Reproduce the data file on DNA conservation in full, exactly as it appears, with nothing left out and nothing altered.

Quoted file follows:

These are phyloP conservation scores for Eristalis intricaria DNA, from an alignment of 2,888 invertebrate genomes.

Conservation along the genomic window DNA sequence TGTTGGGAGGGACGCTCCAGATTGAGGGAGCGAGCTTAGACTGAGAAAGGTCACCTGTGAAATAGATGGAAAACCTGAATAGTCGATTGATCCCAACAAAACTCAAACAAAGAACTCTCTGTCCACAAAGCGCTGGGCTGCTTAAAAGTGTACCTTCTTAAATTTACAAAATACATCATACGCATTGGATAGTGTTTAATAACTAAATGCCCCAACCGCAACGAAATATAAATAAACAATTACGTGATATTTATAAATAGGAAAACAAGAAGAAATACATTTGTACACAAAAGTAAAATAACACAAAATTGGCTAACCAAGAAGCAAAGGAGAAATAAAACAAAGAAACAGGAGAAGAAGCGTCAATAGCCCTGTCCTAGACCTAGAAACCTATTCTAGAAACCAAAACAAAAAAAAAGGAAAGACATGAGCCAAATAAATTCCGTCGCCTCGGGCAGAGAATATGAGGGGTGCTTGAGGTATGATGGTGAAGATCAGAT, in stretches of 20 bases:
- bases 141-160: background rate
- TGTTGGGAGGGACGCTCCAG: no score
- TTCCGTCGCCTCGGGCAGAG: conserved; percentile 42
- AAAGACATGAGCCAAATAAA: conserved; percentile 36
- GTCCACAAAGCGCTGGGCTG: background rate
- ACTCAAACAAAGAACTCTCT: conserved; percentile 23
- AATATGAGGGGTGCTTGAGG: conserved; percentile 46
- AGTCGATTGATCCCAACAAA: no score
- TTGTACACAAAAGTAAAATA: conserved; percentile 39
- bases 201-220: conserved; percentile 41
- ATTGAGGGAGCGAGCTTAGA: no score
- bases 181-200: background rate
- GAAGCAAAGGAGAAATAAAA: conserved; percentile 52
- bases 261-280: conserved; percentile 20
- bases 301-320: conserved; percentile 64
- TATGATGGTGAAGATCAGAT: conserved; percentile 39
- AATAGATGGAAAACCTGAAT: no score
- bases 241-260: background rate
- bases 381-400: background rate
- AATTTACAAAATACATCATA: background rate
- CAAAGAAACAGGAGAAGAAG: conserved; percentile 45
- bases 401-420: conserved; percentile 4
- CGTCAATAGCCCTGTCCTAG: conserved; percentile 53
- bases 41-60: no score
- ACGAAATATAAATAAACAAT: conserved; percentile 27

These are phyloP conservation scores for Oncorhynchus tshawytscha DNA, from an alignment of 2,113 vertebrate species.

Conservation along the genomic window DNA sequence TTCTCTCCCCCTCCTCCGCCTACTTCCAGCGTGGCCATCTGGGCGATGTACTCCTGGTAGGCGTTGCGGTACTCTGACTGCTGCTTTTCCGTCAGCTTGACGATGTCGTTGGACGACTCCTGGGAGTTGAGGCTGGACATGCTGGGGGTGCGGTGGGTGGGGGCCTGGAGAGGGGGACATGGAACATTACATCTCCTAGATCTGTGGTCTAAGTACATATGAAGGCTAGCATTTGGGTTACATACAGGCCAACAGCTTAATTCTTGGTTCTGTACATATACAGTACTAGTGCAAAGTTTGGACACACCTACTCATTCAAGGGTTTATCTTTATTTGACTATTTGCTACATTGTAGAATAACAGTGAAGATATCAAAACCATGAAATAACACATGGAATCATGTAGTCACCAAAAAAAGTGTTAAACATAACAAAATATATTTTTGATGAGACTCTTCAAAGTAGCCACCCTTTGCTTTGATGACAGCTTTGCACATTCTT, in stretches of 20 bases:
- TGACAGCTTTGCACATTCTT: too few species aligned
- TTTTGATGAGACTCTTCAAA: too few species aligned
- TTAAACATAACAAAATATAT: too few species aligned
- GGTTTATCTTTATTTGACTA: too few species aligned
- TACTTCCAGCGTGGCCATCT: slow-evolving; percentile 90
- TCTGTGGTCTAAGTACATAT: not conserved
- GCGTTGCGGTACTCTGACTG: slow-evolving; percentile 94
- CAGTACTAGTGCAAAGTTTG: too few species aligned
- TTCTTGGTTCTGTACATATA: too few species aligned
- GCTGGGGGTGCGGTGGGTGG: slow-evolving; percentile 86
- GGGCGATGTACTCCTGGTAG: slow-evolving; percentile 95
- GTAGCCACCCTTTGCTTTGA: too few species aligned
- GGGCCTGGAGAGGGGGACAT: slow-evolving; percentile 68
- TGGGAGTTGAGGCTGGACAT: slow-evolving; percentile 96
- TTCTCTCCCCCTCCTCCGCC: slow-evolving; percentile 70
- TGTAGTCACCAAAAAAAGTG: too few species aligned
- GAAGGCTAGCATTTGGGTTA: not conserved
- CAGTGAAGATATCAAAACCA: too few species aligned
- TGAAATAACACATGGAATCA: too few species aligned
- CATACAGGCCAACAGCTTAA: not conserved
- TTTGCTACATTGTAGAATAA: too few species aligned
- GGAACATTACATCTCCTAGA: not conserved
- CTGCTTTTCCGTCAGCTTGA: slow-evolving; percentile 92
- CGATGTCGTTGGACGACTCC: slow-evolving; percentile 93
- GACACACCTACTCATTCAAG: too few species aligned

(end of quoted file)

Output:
These are phyloP conservation scores for Eristalis intricaria DNA, from an alignment of 2,888 invertebrate genomes.

Conservation along the genomic window DNA sequence TGTTGGGAGGGACGCTCCAGATTGAGGGAGCGAGCTTAGACTGAGAAAGGTCACCTGTGAAATAGATGGAAAACCTGAATAGTCGATTGATCCCAACAAAACTCAAACAAAGAACTCTCTGTCCACAAAGCGCTGGGCTGCTTAAAAGTGTACCTTCTTAAATTTACAAAATACATCATACGCATTGGATAGTGTTTAATAACTAAATGCCCCAACCGCAACGAAATATAAATAAACAATTACGTGATATTTATAAATAGGAAAACAAGAAGAAATACATTTGTACACAAAAGTAAAATAACACAAAATTGGCTAACCAAGAAGCAAAGGAGAAATAAAACAAAGAAACAGGAGAAGAAGCGTCAATAGCCCTGTCCTAGACCTAGAAACCTATTCTAGAAACCAAAACAAAAAAAAAGGAAAGACATGAGCCAAATAAATTCCGTCGCCTCGGGCAGAGAATATGAGGGGTGCTTGAGGTATGATGGTGAAGATCAGAT, in stretches of 20 bases:
- bases 141-160: background rate
- TGTTGGGAGGGACGCTCCAG: no score
- TTCCGTCGCCTCGGGCAGAG: conserved; percentile 42
- AAAGACATGAGCCAAATAAA: conserved; percentile 36
- GTCCACAAAGCGCTGGGCTG: background rate
- ACTCAAACAAAGAACTCTCT: conserved; percentile 23
- AATATGAGGGGTGCTTGAGG: conserved; percentile 46
- AGTCGATTGATCCCAACAAA: no score
- TTGTACACAAAAGTAAAATA: conserved; percentile 39
- bases 201-220: conserved; percentile 41
- ATTGAGGGAGCGAGCTTAGA: no score
- bases 181-200: background rate
- GAAGCAAAGGAGAAATAAAA: conserved; percentile 52
- bases 261-280: conserved; percentile 20
- bases 301-320: conserved; percentile 64
- TATGATGGTGAAGATCAGAT: conserved; percentile 39
- AATAGATGGAAAACCTGAAT: no score
- bases 241-260: background rate
- bases 381-400: background rate
- AATTTACAAAATACATCATA: background rate
- CAAAGAAACAGGAGAAGAAG: conserved; percentile 45
- bases 401-420: conserved; percentile 4
- CGTCAATAGCCCTGTCCTAG: conserved; percentile 53
- bases 41-60: no score
- ACGAAATATAAATAAACAAT: conserved; percentile 27

These are phyloP conservation scores for Oncorhynchus tshawytscha DNA, from an alignment of 2,113 vertebrate species.

Conservation along the genomic window DNA sequence TTCTCTCCCCCTCCTCCGCCTACTTCCAGCGTGGCCATCTGGGCGATGTACTCCTGGTAGGCGTTGCGGTACTCTGACTGCTGCTTTTCCGTCAGCTTGACGATGTCGTTGGACGACTCCTGGGAGTTGAGGCTGGACATGCTGGGGGTGCGGTGGGTGGGGGCCTGGAGAGGGGGACATGGAACATTACATCTCCTAGATCTGTGGTCTAAGTACATATGAAGGCTAGCATTTGGGTTACATACAGGCCAACAGCTTAATTCTTGGTTCTGTACATATACAGTACTAGTGCAAAGTTTGGACACACCTACTCATTCAAGGGTTTATCTTTATTTGACTATTTGCTACATTGTAGAATAACAGTGAAGATATCAAAACCATGAAATAACACATGGAATCATGTAGTCACCAAAAAAAGTGTTAAACATAACAAAATATATTTTTGATGAGACTCTTCAAAGTAGCCACCCTTTGCTTTGATGACAGCTTTGCACATTCTT, in stretches of 20 bases:
- TGACAGCTTTGCACATTCTT: too few species aligned
- TTTTGATGAGACTCTTCAAA: too few species aligned
- TTAAACATAACAAAATATAT: too few species aligned
- GGTTTATCTTTATTTGACTA: too few species aligned
- TACTTCCAGCGTGGCCATCT: slow-evolving; percentile 90
- TCTGTGGTCTAAGTACATAT: not conserved
- GCGTTGCGGTACTCTGACTG: slow-evolving; percentile 94
- CAGTACTAGTGCAAAGTTTG: too few species aligned
- TTCTTGGTTCTGTACATATA: too few species aligned
- GCTGGGGGTGCGGTGGGTGG: slow-evolving; percentile 86
- GGGCGATGTACTCCTGGTAG: slow-evolving; percentile 95
- GTAGCCACCCTTTGCTTTGA: too few species aligned
- GGGCCTGGAGAGGGGGACAT: slow-evolving; percentile 68
- TGGGAGTTGAGGCTGGACAT: slow-evolving; percentile 96
- TTCTCTCCCCCTCCTCCGCC: slow-evolving; percentile 70
- TGTAGTCACCAAAAAAAGTG: too few species aligned
- GAAGGCTAGCATTTGGGTTA: not conserved
- CAGTGAAGATATCAAAACCA: too few species aligned
- TGAAATAACACATGGAATCA: too few species aligned
- CATACAGGCCAACAGCTTAA: not conserved
- TTTGCTACATTGTAGAATAA: too few species aligned
- GGAACATTACATCTCCTAGA: not conserved
- CTGCTTTTCCGTCAGCTTGA: slow-evolving; percentile 92
- CGATGTCGTTGGACGACTCC: slow-evolving; percentile 93
- GACACACCTACTCATTCAAG: too few species aligned